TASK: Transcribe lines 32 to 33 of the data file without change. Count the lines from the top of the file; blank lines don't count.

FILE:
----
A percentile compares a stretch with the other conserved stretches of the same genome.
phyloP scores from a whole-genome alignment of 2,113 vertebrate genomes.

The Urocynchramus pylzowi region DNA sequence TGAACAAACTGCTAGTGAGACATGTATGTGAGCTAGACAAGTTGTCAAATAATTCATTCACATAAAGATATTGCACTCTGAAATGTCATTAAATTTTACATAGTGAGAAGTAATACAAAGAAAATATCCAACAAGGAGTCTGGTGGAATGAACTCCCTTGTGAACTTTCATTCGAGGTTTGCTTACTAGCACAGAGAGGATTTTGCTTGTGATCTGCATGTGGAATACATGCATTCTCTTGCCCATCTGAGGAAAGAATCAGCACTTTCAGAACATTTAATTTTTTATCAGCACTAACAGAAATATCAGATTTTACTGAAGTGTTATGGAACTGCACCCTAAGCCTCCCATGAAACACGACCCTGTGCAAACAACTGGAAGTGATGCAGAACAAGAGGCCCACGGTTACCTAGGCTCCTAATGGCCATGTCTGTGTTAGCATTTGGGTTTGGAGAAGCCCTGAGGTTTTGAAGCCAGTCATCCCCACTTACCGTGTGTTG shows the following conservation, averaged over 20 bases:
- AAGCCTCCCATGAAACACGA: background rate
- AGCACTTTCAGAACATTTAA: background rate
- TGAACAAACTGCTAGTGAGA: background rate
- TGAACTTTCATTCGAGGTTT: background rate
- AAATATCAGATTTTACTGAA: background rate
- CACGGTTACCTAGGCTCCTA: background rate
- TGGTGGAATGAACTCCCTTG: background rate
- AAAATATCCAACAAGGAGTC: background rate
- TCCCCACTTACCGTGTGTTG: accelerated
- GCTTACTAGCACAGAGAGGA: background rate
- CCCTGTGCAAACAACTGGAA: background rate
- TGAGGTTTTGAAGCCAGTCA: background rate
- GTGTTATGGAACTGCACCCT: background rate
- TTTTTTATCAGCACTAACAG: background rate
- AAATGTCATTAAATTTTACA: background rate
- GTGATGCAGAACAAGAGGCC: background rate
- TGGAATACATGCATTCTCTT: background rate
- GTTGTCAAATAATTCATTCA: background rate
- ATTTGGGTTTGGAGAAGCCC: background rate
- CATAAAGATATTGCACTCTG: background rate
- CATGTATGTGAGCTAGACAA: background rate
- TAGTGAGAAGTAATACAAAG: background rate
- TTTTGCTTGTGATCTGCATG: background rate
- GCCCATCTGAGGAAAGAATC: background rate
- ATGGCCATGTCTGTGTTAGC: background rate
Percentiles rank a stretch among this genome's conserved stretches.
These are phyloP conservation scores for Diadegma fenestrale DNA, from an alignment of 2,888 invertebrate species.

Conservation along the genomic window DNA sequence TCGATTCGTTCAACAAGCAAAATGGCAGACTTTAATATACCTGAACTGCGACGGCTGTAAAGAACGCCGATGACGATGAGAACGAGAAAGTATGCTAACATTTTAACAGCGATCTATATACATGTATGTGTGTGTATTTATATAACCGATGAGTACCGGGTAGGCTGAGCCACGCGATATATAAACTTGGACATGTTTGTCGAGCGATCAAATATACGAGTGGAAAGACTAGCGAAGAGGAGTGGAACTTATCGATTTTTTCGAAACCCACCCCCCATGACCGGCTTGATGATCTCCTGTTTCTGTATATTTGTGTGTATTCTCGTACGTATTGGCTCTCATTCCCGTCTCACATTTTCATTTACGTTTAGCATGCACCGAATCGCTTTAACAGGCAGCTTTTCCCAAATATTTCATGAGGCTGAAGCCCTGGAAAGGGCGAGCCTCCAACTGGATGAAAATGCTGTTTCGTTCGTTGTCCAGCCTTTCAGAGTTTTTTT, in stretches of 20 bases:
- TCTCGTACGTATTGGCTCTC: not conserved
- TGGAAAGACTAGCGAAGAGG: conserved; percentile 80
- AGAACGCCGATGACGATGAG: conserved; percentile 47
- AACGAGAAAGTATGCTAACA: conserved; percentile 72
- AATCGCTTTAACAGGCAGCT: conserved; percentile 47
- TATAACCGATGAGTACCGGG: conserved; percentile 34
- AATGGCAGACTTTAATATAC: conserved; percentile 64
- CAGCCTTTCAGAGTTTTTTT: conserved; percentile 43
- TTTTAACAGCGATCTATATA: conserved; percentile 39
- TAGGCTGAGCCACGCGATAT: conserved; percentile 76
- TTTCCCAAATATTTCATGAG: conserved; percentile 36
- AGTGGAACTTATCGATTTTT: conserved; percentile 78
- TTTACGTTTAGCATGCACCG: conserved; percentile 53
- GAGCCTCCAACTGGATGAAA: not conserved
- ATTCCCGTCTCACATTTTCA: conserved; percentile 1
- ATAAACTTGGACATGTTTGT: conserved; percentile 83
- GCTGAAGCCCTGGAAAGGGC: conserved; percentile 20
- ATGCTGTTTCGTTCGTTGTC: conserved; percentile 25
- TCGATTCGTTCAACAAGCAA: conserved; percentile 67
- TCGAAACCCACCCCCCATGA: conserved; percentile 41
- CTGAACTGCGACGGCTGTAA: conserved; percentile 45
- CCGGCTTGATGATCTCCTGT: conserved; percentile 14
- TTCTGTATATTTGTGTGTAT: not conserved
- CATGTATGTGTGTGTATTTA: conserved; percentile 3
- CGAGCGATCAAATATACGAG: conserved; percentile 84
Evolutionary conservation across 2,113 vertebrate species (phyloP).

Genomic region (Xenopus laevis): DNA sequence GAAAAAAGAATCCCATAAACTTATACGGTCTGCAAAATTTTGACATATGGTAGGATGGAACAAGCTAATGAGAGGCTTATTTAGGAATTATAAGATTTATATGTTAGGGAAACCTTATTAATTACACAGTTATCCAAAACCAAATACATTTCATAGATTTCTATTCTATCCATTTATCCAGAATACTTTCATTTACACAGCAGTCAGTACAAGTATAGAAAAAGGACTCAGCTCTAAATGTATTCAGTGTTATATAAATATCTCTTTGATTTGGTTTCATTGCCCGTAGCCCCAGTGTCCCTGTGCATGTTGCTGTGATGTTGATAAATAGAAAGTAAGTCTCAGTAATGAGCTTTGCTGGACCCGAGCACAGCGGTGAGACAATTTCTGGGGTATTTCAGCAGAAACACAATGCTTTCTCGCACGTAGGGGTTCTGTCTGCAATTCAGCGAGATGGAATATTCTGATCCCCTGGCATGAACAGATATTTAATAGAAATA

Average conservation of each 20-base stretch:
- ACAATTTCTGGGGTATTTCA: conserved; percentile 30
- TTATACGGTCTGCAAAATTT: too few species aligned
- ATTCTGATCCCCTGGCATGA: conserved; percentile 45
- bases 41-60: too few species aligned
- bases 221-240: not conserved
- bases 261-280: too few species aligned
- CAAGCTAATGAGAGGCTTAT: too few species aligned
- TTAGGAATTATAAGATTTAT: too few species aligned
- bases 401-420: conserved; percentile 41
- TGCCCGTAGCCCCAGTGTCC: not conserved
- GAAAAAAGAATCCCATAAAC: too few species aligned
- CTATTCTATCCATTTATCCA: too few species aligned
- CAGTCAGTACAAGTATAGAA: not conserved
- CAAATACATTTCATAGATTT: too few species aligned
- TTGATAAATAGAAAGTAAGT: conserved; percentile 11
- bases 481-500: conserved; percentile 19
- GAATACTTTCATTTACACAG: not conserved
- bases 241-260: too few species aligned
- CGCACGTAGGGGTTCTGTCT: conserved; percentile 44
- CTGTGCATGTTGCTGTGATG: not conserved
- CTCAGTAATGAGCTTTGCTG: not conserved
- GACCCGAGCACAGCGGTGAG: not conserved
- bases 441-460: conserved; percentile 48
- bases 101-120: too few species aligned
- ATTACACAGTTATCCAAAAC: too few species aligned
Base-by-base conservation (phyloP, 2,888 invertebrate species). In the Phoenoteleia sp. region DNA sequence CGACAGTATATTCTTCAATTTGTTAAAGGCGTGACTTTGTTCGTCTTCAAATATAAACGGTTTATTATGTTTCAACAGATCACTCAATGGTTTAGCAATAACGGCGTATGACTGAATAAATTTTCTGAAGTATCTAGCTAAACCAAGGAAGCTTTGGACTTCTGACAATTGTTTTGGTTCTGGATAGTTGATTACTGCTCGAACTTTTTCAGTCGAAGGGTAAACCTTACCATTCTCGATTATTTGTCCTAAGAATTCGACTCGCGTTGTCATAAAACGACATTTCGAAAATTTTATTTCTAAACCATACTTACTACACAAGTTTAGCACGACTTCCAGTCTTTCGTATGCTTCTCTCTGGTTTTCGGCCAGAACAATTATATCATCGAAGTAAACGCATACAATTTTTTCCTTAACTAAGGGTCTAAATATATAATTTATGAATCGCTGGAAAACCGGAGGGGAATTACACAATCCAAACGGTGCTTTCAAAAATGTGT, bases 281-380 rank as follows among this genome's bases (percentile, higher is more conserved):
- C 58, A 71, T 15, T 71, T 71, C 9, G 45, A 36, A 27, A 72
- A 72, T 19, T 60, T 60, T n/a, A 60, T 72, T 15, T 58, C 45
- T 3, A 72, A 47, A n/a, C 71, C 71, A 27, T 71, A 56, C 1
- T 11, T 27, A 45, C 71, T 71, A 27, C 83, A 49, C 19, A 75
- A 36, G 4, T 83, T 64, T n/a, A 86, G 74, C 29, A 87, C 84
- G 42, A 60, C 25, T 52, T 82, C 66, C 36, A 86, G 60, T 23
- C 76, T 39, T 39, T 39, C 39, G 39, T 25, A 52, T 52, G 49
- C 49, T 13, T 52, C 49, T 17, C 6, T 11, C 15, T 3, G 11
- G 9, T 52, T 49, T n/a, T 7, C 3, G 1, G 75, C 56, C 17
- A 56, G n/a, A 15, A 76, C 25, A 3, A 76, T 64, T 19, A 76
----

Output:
- TCTCGTACGTATTGGCTCTC: not conserved
- TGGAAAGACTAGCGAAGAGG: conserved; percentile 80